[Book Club] Han Kang’s The Vegetarian

Hosted by Kathy Park & Mary Ann O’Donnell

Saturday, April 13 5PM PST & 8PM EST / Sunday, April 14, 8AM HKT, 9AM KST
Saturday, April 20 5PM PST & 8PM EST / Sunday, April 21, 8AM HKT & 9AM KST

Online via Zoom. Each session 2 hours.


The Godrinktea series focuses on deepening our spiritual practice through online conversations that illuminate contemporary challenges, including:

  • Increasing reliance on digital platforms to engage with one another,
  • Cross-cultural misunderstandings within global Buddhism,
  • The interstitial spaces that spark questions on identity and belonging,
  • Working through and digesting these experiences as a spiritual path

In this series we will explore various art forms that can elucidate and give insights into our own personal and collective realizations and journeys.


The Vegetarian

We would like to invite you to join us to discuss the The Vegetarian (채식주의자) by Han Kang and translated into English by Deborah Smith. The book explores the possibility of non-violence in a world where survival depends upon eating other—often sentient—beings. A meditation on the possibility of non violence, the book serves as a point of departure for considering our relationship both to the foods that we eat and the ways in which modern societies produce food.

Han Kang

Born in South Korea in 1970, Han has been awarded the 2000 Today’s Young Artist Award, the 2005 Yi Sang Literary Award for her book Mongolian Mark, the 2010 Dong-ni Literary Award for Breath Fighting, and the 2014 Manhae Prize for Literature for her novel, Human Acts. The Vegetarian won the Man Booker International Prize for fiction in 2016.



Kathy Park
Zen teacher

A Zen Buddhist Practitioner for 23 years, Kathy received inka (permission to teach) in 2016 in the Kwan Um Zen tradition. Kathy is abbot and a co-guiding teachers of Kwan Um Zen Online and Zenseoul in South Korea. She focuses on Zen meditation and educational training programs for lay dharma teachers. Kathy has lived and practiced in various Zen centers and temples in Asia, Europe and the U.S. Her translation credits include co-editing and translating the Teachings of Man Gong and The Song of Zen by Kyong Ho from Korean into English.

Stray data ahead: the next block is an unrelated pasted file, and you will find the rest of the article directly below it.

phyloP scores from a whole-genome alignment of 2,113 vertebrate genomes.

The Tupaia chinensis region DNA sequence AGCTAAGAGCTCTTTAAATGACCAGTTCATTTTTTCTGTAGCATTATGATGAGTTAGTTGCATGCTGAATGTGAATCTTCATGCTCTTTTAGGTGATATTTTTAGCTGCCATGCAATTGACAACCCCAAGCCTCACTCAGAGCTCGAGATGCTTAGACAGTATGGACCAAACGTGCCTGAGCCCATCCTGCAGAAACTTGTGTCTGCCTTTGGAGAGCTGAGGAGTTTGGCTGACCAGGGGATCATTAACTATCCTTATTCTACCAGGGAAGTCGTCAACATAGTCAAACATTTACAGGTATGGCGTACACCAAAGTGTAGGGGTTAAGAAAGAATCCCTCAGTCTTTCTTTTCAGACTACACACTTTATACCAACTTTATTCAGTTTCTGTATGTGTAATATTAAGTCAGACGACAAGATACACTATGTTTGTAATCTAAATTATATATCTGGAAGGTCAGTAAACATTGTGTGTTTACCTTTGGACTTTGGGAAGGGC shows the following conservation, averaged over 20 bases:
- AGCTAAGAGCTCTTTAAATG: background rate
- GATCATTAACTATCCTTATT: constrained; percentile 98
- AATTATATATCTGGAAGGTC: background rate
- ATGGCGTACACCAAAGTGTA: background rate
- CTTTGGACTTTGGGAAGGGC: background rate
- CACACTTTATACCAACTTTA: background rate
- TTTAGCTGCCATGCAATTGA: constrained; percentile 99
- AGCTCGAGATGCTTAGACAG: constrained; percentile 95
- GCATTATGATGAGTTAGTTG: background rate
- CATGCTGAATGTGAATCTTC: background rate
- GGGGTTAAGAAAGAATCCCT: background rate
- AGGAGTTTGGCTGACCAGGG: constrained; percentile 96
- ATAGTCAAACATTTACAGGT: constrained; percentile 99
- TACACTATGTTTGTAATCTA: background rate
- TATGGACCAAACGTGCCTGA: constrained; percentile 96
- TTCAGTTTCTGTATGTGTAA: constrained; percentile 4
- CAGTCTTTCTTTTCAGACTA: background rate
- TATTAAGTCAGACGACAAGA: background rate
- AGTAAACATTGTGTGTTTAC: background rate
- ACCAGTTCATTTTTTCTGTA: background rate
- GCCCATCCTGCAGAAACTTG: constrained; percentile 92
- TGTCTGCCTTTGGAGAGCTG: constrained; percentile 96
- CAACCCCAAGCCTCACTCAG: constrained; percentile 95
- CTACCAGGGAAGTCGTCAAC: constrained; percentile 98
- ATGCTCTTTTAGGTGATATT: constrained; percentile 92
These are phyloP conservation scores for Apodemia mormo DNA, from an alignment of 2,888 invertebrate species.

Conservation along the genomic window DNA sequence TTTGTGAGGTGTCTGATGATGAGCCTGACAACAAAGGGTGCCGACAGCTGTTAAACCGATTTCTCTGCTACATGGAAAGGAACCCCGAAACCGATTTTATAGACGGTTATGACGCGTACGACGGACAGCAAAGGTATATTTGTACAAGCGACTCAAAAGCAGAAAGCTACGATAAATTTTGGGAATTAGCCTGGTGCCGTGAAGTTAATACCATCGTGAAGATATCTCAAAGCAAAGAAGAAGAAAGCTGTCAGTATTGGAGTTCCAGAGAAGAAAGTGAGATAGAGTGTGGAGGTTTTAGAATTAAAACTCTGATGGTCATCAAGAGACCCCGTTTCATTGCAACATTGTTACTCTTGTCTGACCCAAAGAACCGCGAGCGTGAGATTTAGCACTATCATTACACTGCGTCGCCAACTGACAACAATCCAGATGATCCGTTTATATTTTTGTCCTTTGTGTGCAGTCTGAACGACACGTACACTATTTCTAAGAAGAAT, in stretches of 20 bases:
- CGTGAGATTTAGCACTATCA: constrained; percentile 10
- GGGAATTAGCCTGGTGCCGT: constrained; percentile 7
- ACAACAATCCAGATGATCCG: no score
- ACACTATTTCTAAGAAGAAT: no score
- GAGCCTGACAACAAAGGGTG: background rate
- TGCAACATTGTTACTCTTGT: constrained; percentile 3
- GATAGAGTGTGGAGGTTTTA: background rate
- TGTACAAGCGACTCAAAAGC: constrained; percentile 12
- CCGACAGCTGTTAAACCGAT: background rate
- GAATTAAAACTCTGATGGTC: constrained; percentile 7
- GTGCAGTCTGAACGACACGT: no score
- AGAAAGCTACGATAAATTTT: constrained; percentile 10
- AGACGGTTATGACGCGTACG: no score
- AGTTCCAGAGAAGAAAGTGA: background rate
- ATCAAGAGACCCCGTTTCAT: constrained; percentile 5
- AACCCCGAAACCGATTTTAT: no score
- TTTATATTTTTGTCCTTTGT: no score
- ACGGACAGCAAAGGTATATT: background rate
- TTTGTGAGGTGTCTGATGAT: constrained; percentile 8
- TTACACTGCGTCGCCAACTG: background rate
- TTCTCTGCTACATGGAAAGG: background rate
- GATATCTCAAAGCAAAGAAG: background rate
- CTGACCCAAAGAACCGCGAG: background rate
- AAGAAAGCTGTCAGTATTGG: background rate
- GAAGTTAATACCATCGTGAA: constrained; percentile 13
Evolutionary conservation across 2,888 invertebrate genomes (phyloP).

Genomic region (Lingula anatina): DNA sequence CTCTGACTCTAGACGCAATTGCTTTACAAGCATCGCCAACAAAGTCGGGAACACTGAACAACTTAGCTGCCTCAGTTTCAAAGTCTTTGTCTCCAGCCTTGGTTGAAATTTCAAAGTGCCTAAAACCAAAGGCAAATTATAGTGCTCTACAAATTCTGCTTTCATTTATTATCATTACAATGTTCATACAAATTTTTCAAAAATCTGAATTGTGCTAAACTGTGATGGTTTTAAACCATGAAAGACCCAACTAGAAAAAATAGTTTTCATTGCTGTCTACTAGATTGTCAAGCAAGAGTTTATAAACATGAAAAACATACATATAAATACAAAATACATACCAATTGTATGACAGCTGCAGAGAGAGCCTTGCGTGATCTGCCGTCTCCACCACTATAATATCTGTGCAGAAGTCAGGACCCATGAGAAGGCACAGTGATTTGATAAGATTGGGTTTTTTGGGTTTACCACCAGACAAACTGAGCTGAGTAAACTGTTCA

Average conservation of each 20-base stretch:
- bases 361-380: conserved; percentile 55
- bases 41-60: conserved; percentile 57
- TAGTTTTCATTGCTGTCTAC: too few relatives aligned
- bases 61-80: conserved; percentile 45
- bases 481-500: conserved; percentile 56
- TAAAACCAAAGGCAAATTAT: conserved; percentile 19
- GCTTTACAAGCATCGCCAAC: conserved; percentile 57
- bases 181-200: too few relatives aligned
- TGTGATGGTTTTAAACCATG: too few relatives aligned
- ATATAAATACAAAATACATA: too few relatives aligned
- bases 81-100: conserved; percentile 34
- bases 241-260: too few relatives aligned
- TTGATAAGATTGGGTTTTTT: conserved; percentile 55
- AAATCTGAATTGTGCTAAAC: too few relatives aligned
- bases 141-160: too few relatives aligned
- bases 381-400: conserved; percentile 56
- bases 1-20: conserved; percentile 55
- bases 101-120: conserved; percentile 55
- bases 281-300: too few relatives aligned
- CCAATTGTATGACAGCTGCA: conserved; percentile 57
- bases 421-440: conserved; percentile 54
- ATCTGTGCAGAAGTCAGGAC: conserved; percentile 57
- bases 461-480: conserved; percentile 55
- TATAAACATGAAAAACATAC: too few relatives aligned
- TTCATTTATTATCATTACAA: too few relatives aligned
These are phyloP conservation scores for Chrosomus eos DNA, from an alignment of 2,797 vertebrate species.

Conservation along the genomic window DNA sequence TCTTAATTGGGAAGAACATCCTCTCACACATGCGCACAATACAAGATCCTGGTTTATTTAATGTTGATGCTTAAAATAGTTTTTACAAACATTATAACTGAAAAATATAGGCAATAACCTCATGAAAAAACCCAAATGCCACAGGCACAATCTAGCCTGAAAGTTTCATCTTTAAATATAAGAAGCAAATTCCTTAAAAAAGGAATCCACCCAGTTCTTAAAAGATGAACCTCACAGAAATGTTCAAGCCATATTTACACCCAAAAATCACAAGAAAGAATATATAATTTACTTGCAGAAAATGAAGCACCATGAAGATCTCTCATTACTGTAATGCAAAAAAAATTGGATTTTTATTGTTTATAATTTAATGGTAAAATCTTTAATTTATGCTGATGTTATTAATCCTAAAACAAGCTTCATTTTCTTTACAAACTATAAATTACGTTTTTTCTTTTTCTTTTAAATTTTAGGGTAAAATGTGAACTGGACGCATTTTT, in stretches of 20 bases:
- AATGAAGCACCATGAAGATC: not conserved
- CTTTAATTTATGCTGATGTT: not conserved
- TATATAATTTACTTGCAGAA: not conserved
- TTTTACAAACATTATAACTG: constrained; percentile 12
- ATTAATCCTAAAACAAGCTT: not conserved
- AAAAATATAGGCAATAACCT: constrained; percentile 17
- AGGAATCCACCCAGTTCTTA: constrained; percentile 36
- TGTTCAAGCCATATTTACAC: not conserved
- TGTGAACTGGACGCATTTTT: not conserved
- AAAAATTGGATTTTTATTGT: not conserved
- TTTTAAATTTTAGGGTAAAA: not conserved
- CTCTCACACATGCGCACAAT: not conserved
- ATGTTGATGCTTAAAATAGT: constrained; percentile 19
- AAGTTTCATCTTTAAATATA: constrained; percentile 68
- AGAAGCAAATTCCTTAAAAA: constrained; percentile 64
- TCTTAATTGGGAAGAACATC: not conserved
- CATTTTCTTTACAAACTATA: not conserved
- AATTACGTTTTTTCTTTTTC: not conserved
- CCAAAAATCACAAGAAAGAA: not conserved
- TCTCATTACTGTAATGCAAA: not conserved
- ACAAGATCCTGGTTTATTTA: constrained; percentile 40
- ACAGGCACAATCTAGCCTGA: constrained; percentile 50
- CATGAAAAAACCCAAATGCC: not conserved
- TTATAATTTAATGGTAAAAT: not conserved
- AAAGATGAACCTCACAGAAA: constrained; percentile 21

Mary Ann O’Donnell
Anthropologist & educator

Artist-Ethnographer Mary Ann O’Donnell has sought alternative ways of inhabiting Shenzhen, the flagship of China’s post Mao economic reforms. Ongoing projects include her blog, “Shenzhen Noted” and the Handshake 302 Art Space. Her research has been published in positions: east asian cultures critique, TDR: The Drama Review, and the Hong Kong Journal of Cultural Studies.


Book Club Format

The 2024 spring edition of the Godrinktea book club examines the possibility of living a nonviolent life in our modern world. We are particularly interested in understanding the possibility of what Han Kang has referred to as living an innocent life. Hosts Kathy Park and Mary Ann O’Donnell bring their compelling questions and diverse insights as zen teacher and cultural anthropologist respectively. Both women have lived in, and continue to navigate between eastern and western worlds.

In session 1, we explore what it means to be human, not simply for ourselves, but also within our most intimate relationships from the perspective of the main character, Yong-hye. Han Kang has explained that she wrote the book in order “to deal with my long-lasting questions about the possibility/impossibility of innocence in this world, which is mingled with such violence and beauty.” The main character Yong-hye, refuses to engage in violent acts of eating meat, catalyzing a lyrically horrific exploration of what it means to be human. The text explores the chasms between Yong-hye’s attempt to live an “innocent” life and how her husband, brother-in-law and sister interpret this decision. The gaps between the characters’ understandings reveal the banality of violence, begging the question: Can we live a fully human life if we consume each other on a daily basis?

In session 2, we take the insights we have gleaned from Yong-hye’s story to explore the possibility of living a nonviolent life in our modern world. We explore questions such as: What is a nonviolent life? What are the consequences of deciding to live less violently? What impacts do ordinary actions have on the world?

For the discussion, we ask that participants take the time to meaningfully reflect on their own relationship to meat and consumption. How does Yong-hye’s experience resonate with your own? Following Han Kang’s lead, you may wish to imagine yourself as a plant, or perhaps as a cow. How does imagining the world from the perspective of “food” change our understanding of what it means to live a fully human life?